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Prehospital Lactate Measurement by Emergency Medical Services in Patients Meeting Sepsis Criteria

  • Author(s): Boland, MPH, Lori L.
  • Hokanson, MD, Jonathan S.
  • Fernstrom, MPH, Karl M.
  • Kinzy, MS, Tyler G.
  • Lick, MD, Charles J.
  • Satterlee, MD, Paul A.
  • LaCroix, EMT-P, Brian K.
  • et al.
Abstract

Introduction: We aimed to pilot test the delivery of sepsis education to emergency medical services (EMS) providers and the feasibility of equipping them with temporal artery thermometers (TATs) and handheld lactate meters to aid in the prehospital recognition of sepsis.

 

Methods: This study used a convenience sample of prehospital patients meeting established criteria for sepsis. Paramedics received education on systemic inflammatory response syndrome (SIRS) criteria, were trained in the use of TATs and hand-held lactate meters, and enrolled patients who had a recent history of infection, met ≥ 2 SIRS criteria, and were being transported to a participating hospital. Blood lactate was measured by paramedics in the prehospital setting and again in the emergency department (ED) via usual care. Paramedics entered data using an online database accessible at the point of care.

 

Results: Prehospital lactate values obtained by paramedics ranged from 0.8 to 9.8 mmol/L, and an elevated lactate (i.e. ≥ 4.0) was documented in 13 of 112 enrolled patients (12%). The unadjusted correlation of prehospital and ED lactate values was 0.57 (p< 0.001). The median interval between paramedic assessment of blood lactate and the electronic posting of the ED-measured lactate value in the hospital record was 111 minutes. Overall, 91 patients (81%) were hospitalized after ED evaluation, 27 (24%) were ultimately diagnosed with sepsis, and 3 (3%) died during hospitalization. Subjects with elevated prehospital lactate were somewhat more likely to have been admitted to the intensive care unit (23% vs 15%) and to have been diagnosed with sepsis (38% vs 22%) than those with normal lactate levels, but these differences were not statistically significant.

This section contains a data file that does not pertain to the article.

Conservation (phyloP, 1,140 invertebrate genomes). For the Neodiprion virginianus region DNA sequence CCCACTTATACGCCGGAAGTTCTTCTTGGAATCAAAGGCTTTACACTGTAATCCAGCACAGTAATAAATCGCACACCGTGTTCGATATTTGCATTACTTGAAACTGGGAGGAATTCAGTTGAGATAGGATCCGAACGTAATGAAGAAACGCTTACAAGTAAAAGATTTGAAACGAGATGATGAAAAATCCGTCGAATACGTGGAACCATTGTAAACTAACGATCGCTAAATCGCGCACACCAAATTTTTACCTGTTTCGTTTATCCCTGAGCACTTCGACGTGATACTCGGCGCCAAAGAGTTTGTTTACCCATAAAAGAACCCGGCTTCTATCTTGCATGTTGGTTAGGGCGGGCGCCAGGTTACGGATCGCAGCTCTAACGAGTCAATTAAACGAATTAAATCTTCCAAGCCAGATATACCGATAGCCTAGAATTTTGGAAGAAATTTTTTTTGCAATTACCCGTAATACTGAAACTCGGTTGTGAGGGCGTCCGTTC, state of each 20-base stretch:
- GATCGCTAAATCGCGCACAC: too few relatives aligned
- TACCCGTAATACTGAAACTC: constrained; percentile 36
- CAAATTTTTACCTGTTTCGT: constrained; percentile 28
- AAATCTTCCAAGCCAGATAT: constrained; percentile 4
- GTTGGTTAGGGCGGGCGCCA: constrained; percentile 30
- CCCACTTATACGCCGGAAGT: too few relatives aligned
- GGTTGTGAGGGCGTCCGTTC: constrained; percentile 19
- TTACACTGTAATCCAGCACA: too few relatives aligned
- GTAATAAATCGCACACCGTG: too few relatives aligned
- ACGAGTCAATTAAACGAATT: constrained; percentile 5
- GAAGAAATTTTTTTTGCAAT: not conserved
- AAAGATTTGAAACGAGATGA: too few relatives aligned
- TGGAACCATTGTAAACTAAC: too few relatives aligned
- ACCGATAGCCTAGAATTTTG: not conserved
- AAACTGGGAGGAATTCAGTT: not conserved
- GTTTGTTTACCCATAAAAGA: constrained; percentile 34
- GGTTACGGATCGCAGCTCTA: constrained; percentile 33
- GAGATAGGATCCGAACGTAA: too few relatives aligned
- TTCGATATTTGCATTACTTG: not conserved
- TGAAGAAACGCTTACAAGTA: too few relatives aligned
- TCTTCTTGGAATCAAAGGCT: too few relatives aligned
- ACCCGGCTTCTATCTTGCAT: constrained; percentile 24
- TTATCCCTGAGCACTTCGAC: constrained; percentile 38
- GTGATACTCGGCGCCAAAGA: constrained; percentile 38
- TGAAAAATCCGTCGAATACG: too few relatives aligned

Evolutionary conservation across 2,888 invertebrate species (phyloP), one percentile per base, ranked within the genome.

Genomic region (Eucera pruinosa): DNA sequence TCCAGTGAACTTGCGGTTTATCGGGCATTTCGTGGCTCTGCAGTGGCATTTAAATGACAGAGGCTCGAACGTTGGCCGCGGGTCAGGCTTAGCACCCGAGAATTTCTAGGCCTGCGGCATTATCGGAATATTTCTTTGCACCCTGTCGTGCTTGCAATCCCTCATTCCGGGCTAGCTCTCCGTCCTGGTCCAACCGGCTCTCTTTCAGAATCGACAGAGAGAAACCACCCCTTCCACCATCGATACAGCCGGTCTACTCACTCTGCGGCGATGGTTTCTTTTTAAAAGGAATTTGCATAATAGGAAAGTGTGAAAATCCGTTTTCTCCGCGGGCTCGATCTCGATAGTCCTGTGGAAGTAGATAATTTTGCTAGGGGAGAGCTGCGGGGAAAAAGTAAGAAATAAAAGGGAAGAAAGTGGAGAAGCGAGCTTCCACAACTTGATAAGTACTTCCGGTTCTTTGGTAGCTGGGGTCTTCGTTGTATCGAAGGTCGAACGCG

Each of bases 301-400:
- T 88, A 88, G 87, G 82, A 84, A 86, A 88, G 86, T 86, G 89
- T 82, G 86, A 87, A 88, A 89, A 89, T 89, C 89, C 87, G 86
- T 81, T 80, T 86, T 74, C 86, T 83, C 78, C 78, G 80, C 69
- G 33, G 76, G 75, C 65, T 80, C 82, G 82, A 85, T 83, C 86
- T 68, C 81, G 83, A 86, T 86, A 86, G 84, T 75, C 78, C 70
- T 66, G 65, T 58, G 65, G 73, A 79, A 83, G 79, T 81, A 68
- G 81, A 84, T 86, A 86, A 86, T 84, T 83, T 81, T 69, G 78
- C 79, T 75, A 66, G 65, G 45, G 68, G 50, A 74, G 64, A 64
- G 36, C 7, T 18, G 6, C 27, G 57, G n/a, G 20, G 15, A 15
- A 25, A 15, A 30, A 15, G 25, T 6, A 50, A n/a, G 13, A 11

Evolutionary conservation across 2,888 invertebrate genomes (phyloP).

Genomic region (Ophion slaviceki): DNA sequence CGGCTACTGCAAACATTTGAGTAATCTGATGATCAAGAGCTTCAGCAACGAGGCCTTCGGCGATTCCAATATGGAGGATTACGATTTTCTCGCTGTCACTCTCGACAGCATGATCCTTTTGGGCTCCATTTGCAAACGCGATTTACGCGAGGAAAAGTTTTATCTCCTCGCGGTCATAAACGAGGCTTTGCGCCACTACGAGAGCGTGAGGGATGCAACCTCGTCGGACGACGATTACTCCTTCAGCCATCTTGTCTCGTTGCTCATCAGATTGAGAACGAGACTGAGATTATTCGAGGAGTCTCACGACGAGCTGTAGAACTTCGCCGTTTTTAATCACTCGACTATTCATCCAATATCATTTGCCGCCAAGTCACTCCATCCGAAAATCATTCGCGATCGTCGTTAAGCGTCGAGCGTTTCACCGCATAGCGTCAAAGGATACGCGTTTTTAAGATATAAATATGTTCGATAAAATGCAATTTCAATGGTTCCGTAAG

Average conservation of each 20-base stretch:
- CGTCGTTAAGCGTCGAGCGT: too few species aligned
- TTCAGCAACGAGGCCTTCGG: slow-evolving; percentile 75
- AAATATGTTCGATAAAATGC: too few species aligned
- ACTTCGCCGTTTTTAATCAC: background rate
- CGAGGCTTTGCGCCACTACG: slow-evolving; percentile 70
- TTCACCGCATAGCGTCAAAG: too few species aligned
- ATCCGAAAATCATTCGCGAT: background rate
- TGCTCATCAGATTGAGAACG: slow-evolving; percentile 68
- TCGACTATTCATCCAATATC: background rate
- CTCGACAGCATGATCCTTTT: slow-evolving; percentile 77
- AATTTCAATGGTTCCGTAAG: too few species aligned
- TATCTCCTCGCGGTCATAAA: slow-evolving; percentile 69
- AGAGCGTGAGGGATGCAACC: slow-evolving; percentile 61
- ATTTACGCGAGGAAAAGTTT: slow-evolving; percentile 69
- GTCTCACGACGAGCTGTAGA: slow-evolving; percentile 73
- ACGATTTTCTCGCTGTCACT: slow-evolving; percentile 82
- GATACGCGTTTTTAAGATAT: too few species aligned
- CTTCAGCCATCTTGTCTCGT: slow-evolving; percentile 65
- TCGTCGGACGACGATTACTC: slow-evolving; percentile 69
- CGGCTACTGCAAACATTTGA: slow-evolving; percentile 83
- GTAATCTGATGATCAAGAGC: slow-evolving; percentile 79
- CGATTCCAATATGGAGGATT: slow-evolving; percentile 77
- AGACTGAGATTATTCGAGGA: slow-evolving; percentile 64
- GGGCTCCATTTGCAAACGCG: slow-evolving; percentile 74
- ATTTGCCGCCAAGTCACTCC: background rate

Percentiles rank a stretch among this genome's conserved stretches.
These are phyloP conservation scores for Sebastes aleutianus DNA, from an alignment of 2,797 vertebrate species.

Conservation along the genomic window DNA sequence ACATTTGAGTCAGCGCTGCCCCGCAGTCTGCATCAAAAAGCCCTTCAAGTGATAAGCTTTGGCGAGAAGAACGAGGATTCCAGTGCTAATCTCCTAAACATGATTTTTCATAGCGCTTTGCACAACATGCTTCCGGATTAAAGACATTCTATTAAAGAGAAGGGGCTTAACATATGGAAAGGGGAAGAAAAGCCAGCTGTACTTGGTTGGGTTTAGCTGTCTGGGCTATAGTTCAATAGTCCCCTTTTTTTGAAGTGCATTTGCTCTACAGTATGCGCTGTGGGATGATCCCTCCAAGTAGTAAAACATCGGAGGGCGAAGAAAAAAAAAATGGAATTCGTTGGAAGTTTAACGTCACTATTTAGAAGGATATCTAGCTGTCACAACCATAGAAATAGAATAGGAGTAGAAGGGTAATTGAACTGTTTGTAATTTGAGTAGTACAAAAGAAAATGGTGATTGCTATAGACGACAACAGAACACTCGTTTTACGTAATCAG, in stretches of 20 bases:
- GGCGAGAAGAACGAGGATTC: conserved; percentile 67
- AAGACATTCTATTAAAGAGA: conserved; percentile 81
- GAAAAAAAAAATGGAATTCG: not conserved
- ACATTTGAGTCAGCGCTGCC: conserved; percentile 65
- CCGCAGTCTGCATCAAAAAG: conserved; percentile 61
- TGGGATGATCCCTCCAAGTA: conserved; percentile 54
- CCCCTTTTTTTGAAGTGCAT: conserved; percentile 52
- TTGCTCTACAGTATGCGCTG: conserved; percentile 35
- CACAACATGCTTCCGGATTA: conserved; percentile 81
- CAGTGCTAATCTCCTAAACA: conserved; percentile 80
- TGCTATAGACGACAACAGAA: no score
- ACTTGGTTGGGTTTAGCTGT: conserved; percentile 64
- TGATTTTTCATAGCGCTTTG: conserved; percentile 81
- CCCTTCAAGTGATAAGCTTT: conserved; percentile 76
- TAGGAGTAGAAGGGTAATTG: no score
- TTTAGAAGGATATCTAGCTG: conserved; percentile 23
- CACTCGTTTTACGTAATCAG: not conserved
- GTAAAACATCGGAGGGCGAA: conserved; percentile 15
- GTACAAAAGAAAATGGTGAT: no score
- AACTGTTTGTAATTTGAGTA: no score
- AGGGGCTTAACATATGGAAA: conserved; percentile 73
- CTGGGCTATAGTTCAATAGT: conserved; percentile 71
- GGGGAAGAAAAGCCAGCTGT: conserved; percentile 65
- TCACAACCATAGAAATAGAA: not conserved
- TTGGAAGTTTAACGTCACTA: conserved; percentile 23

Conclusion: In this pilot, EMS use of a combination of objective SIRS criteria, subjective assessment of infection, and blood lactate measurements did not achieve a level of diagnostic accuracy for sepsis that would warrant hospital prenotification and committed resources at a receiving hospital based on EMS assessment alone. Nevertheless, this work provides an early model for increasing EMS awareness and the implementation of novel devices that may enhance the prehospital assessment for sepsis. Additional translational research studies with larger numbers of patients and more robust methods are needed. [West J Emerg Med. 2016;17(5)648-655.]

 

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